There was some good news for the public finances - albeit from an unexpected source. Heavier drinking during the pandemic has landed the Treasury with a £800 million tax windfall even though pubs, clubs and restaurants have been closed, according to the Office for Budget Responsibility. It may be why Mr Sunak felt emboldened to freeze tax on all alcohol for only the third time in 20 years as part of an attempt to support pubs, restaurants and clubs forced to shut by Covid restrictions.

Vaccine rollout will speed up recovery by six months

It is hard to imagine things could have been worse but the Government's financial watchdog tried to make us look on the bright side. The Office for Budget Responsibility said the UK's world-beating vaccination programme will speed up the economic recovery by six months as the nation experiences a "swifter and more sustained" fightback from the pandemic. Meanwhile, the Treasury's independent forecaster has said an extension to the stamp duty holiday announced in the Budget will spark a modest rise in house prices and stimulate additional transactions.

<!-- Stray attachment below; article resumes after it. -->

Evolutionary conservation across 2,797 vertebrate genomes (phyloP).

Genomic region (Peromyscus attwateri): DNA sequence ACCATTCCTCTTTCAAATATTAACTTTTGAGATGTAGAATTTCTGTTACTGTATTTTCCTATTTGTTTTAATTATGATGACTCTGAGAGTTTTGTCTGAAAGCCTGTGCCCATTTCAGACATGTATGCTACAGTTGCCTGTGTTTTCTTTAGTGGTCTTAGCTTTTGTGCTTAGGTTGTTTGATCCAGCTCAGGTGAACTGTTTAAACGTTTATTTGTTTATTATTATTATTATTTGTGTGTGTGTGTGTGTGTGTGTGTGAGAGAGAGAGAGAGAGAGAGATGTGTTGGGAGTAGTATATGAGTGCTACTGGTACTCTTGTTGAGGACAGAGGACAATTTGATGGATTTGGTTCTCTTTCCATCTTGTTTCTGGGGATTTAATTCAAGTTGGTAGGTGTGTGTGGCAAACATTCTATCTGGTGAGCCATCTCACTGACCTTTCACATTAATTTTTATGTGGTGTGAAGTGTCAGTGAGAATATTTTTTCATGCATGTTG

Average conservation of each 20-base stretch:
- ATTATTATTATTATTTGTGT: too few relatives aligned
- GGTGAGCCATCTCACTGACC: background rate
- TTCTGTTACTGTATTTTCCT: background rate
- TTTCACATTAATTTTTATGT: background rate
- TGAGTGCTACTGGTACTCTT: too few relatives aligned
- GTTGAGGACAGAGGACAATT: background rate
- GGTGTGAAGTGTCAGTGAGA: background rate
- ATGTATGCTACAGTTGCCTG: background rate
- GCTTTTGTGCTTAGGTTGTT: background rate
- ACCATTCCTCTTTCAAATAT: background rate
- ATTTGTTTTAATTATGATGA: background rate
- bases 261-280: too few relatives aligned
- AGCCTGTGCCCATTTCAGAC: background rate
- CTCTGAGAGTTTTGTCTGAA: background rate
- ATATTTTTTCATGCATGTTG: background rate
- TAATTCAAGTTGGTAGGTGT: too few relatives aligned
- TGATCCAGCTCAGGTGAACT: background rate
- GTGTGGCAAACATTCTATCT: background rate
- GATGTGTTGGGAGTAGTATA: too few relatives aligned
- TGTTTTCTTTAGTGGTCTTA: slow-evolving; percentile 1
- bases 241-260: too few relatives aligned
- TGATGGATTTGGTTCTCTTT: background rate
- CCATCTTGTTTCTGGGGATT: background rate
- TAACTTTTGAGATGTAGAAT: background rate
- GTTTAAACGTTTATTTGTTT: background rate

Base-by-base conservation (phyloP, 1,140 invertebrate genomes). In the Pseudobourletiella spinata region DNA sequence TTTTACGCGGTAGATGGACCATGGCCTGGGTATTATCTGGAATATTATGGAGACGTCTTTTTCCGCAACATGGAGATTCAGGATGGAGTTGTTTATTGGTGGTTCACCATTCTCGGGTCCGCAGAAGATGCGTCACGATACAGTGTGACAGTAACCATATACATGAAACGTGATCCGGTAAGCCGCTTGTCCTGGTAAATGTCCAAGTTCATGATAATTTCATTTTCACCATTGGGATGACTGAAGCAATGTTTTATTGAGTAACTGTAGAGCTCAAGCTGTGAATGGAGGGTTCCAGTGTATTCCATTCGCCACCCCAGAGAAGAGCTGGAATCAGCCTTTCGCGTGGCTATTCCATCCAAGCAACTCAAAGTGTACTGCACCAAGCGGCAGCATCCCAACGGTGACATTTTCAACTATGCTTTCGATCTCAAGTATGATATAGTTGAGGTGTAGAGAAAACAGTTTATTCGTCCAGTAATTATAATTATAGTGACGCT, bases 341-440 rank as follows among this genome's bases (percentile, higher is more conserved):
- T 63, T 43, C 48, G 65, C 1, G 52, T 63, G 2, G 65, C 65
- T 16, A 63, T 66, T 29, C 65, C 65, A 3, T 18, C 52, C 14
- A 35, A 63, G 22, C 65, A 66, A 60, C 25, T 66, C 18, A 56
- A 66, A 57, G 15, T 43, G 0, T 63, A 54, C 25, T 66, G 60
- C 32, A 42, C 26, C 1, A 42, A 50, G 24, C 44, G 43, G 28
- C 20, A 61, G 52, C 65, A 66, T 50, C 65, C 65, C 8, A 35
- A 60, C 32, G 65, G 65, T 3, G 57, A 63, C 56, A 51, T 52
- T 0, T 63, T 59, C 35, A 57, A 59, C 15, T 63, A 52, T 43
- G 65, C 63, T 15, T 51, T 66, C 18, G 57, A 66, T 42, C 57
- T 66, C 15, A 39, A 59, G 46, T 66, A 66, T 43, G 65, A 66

Chancellor's radical solution to 'stealth' taxes – honesty

As Mr Sunak set out his £21bn personal tax raid in the Budget, Madeline Grant sketches how the dead cats were gone from the Chancellor's speech as he instead plumped for a radical solution – honesty. He unveiled his stealth taxes in broad daylight but Harry de Quetteville warns Mr Sunak has gambled his future on telling uncomfortable truths. Ben Wright outlines the danger we will still be paying the £407bn Covid bill when the next catastrophe arrives. Liam Halligan thinks Mr Sunak needs to level with us on the jobs crisis and QE and Roger Bootle warns that in taking care of the deficit, we must not forget the debt.

Budget 2021: Other headlines round-up

At a glance: Today's coronavirus headlines

Also in the news: Today's other headlines